If you are a single parent, and don’t currently own your own home, you may believe that home ownership is out of reach. In truth, home ownership is not only possible, there are several options that can actually make it easier than ever before.
Below are some of your options for financing and buying a home, as well as information on the cost of ownership.
Financing and Buying Your Home
The conventional home loan is the most common method for purchasing a home. To qualify you must have a credit score of at least 580, your expenses should not exceed 36 percent of your gross income, a 20-percent down payment, and the cost of the property should be less than the lender’s maximum loan limits. If you are unable to make a 20-percent down payment, you will be required to purchase mortgage insurance, and you could end up paying a higher interest rate. Conventional mortgages are available through a variety of lenders, and anyone is eligible to apply.
VA loans are conventional loans, except that the VA is essentially vouching for you and guaranteeing repayment. Just like the conventional loan, you will need to have a good credit score, and a good debt to income ratio, but the VAs backing may make it easier for you to secure the loan without a down payment. Additionally, the interest rates for VA loans could be lower than those of conventional loans.
VA loans are available through a variety of lenders, including online vendors like lowvarates.com, but are only available to veterans, current and former service members and their spouses, and widows of service members. VA loans might be available to ex-spouses under certain circumstances. Anyone interested in a VA loan should contact the VA for more information.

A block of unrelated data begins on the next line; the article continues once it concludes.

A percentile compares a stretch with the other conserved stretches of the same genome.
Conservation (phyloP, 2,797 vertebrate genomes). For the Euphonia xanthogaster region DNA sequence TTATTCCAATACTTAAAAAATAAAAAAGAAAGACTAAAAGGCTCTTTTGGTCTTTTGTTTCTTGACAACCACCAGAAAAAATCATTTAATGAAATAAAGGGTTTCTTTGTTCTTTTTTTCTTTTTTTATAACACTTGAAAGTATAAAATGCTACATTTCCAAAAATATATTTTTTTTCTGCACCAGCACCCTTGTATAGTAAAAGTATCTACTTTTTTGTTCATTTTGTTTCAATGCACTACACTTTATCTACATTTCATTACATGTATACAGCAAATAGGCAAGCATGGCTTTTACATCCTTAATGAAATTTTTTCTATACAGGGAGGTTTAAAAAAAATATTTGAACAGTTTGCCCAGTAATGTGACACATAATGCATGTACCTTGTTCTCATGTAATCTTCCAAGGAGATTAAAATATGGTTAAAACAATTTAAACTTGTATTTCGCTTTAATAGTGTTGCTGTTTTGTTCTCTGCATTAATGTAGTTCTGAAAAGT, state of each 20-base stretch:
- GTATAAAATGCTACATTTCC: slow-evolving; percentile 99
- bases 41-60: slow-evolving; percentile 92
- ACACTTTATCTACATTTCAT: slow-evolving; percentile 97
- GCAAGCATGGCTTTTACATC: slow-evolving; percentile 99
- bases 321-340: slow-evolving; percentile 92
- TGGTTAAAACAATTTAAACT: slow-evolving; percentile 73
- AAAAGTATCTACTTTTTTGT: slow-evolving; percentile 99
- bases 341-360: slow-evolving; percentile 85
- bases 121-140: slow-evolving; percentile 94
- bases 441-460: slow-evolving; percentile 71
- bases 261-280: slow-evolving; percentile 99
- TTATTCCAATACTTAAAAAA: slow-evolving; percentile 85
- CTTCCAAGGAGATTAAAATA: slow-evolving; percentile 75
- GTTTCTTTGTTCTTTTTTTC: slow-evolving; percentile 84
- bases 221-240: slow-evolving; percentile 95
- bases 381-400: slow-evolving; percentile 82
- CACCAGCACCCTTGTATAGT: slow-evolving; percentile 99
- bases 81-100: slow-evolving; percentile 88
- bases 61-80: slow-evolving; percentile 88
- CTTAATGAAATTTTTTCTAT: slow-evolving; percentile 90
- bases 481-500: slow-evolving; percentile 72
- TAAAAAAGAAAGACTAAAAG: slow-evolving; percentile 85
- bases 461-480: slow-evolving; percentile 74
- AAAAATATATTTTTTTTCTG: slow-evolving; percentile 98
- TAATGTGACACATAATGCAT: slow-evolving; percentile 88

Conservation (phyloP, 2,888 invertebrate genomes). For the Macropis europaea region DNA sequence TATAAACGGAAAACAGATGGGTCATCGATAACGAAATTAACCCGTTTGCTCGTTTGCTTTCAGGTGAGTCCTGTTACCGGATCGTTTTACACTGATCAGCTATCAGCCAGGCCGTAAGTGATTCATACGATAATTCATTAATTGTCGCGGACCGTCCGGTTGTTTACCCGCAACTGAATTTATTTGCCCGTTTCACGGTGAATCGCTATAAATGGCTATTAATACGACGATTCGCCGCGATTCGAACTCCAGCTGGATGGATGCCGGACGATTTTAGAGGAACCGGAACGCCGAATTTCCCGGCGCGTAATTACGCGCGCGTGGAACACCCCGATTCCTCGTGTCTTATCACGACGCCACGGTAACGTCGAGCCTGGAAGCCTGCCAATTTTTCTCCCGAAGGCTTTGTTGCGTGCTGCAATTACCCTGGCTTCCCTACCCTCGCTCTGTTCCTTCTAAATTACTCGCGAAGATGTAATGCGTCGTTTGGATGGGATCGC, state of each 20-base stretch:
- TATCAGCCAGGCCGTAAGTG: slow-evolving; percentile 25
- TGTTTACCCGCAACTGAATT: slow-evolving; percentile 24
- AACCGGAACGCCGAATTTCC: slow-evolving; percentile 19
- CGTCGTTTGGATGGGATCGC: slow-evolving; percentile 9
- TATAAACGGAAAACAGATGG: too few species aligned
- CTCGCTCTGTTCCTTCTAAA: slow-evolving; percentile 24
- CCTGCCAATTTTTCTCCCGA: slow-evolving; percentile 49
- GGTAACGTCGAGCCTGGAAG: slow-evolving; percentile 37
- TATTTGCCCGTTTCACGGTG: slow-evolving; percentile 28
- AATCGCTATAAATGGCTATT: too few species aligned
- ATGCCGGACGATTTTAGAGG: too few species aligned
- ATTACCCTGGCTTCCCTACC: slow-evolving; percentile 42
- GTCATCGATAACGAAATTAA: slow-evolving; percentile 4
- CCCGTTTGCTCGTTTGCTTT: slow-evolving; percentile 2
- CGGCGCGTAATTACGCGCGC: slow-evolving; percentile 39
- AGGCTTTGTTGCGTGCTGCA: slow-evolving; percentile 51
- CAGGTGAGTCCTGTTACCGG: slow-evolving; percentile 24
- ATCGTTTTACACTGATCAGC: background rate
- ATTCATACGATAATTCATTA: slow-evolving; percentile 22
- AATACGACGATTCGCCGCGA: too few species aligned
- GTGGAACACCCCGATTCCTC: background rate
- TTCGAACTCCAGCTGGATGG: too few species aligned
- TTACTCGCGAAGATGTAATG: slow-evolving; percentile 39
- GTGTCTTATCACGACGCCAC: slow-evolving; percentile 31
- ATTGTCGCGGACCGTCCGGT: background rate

FHA and HUD loans have slightly more flexible criteria than conventional loans. Depending on the program, you could qualify to purchase a home with little to no down payment, or get help with closing costs. FHA loans tend to be for “turn-key” homes, while HUD loans tend to be for abandoned or forclosed homes that may need substantial repair. Both HUD and FHA loans are only available through approved lenders.
The Cost of Ownership
A lot of mortgage providers will try to appeal to new buyers by illustrating how your mortgage payment could be much less than what you’re paying to rent. While the mortgage might certainly be cheaper, it is only one part of the overall cost of ownership. The cost of ownership goes beyond your mortgage payment and utilities, and includes things that you might not have to consider as a renter, such as:
Property insurance, including fire and flood;
Property taxes and fees, such as garbage collection; and,
Repairs and maintenance, including yard work.
For example, your mortgage and utilities may only be $1,000 a month, but the property taxes could be $12,000 per year – adding another $1,000 per month to your expenses. If the house is older you might need to make frequent repairs and do extra maintenance, and your insurance premiums could be higher because the house has no fire or home security system installed.
As a result, that $1,000 monthly house expense could turn into $2,500.
Before you start the process of buying a house you should log your total income, including any spousal or child support, as well as all of your expenses–except your current housing costs–to determine how much you will have to spend each month. When calculating your monthly mortgage payments, you should include at least an extra $100 each month for maintenance and repairs, and you should also calculate the property taxes for the area.
If the total cost of ownership is more than you can currently afford, consider looking for a house in an area with better tax rates, or postponing your search until you can eliminate some expenses, or saving up to make a larger down payment, which can lower your monthly mortgage payment.